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6.27.08 Issue #329 Forward This Newsletter To A Colleague
Dental Helpers
Keeping Your Job
Case Study

Helpers - Practice Necessity or Luxury?
by Sally McKenzie CEO
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It’s the end of yet another long and stressful day. Madison had to take the afternoon off unexpectedly because her son developed a fever. Last week, Sarah’s car broke down on the freeway and she was three hours late getting in. Recently, Joe’s basement flooded and he had to take two days off to deal with the mess. Yes, life is riddled with unexpected situations that can leave you stressed out and struggling for some way to prepare your practice for the impact of everyday life and work. Having someone who could just step in and take over in a pinch would help tremendously, you reason.

After all, even when the office is fully staffed and things are running smoothly, it seems it’s still a struggle to try to get everything done. Collections are dropping because there isn’t time to follow up with patients. Appointment confirmation calls are always an afterthought. Instruments aren’t ready when you need them. You are starting to think seriously about bringing on just one more person—a floater or helper, if you will. This person would be cross-trained, ready and waiting to manage those unexpected situations as well as help ensure that day-to-day tasks stay on track. Gosh, that sounds good! It’s a simple answer; you just need a little more help. Sure, it will require a bit of an investment, but it can’t be that much.

STOP. Before you take this dreamland fantasy one single step further, splash some cold water on your face, run a few numbers and take a look at a few benchmarks. Don’t make a major decision, such as hiring more staff, based on a gnawing gut feeling. It’s not a reliable indicator. Read on.

First, check out your check in. It takes approximately 10 minutes to check in and check out each patient. There are 480 minutes in an 8-hour workday. If your practice is seeing 15–22 patients per day, which would total 150–220 minutes of patient contact, one person should be able to handle front desk duties.

If the doctor has 14 or more scheduled patients a day, not including hygiene exams, he/she needs a second assistant. However, if procedures are streamlined, one assistant can efficiently maintain two treatment rooms for a general dentist who uses two operatories and sees 13 or fewer patients a day.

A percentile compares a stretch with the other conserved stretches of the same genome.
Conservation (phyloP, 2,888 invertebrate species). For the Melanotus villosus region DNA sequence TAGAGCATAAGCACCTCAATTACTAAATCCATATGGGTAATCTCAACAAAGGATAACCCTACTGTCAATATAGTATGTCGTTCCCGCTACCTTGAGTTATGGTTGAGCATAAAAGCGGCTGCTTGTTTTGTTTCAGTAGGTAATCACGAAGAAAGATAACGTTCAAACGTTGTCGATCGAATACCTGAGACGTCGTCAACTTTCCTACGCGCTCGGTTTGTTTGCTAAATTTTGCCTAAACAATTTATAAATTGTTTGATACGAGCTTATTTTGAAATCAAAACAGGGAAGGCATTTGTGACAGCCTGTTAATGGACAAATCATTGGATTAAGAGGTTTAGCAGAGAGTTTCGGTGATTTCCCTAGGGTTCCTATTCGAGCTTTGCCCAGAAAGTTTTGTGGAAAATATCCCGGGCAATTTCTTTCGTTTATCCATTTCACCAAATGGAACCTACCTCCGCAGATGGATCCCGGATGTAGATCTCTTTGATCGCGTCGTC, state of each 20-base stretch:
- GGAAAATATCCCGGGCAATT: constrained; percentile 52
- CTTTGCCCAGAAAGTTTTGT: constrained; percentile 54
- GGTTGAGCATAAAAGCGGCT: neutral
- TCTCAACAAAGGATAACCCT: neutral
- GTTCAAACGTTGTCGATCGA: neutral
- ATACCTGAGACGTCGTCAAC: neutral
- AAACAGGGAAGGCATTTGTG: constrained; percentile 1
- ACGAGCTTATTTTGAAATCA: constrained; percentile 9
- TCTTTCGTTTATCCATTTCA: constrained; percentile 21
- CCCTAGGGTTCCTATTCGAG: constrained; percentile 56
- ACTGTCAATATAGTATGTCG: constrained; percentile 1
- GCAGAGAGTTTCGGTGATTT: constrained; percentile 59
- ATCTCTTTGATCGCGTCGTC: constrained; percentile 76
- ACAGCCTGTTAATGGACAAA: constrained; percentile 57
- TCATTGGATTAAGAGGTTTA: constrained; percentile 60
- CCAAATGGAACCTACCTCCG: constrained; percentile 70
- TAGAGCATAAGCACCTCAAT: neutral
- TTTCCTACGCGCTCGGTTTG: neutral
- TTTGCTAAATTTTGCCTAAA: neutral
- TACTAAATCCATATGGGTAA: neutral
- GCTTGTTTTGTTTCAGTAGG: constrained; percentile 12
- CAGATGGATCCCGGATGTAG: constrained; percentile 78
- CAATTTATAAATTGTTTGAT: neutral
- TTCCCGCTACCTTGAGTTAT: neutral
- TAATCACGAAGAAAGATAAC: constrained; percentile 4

Patient dismissal should take two minutes, while the disinfection of treatment rooms and cleaning/sterilization of instruments should take less than five minutes. Moreover, if your state allows for expanded functions for assistants, start maximizing those resources.

Next, assess the attitudes. Does your team include a “not-my-jobber” or two who are inflexible, refuse to step up to the plate, yet constantly make demands? You know the type; they wouldn’t answer the phone if it were the White House calling and the President had a dental emergency. Scrub instruments? You must be kidding! Their favorite phrases are, “I don’t have time to do her job,” and “The doctor doesn’t pay me to do that,” or, “That’s not my job.”

Could your existing team actually handle current demands as well as the unexpected situations that are bound to occur if you addressed the “not-my-jobbers” who are pulling your productivity down?

If you still contend that another warm body is the answer to all that ails your practice, make sure you know exactly what the financial impact is going to be or I guarantee you’ll be trading in the occasionally stressful day for many a sleepless night as you lie awake wondering how you’re going to pay for it all.

Let’s say your current monthly collections are $42,325 per month and your existing salaries are $9,353; you are already at 22%. The benchmark is 20%, not including taxes/benefits, which is typically another 3–5%. A $12 per hour helper working 30 hours per week will increase salaries to $10,793. That will put you at 25.5% of collections and well above the standard.

Obviously a new helper is a potentially major expenditure that requires careful and deliberate consideration. Before you spend more money, make sure you have clearly defined job descriptions and goals for everyone on staff. And, most important, develop a plan to bring in more revenues by shoring up recall, making sure patients follow through with diagnosed treatment, improving treatment presentations, enhancing new patient communication skills, etc.

Otherwise, you’ll likely find that a little helper is a luxury your practice simply cannot afford.

Interested in speaking to Sally about your practice concerns? Email her at sallymck@mckenziemgmt.com.
Interested in having Sally speak to your dental society or study club? Click Here.

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Belle DuCharme CDPMA
Instructor/Consultant
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Recession - Proof Your Job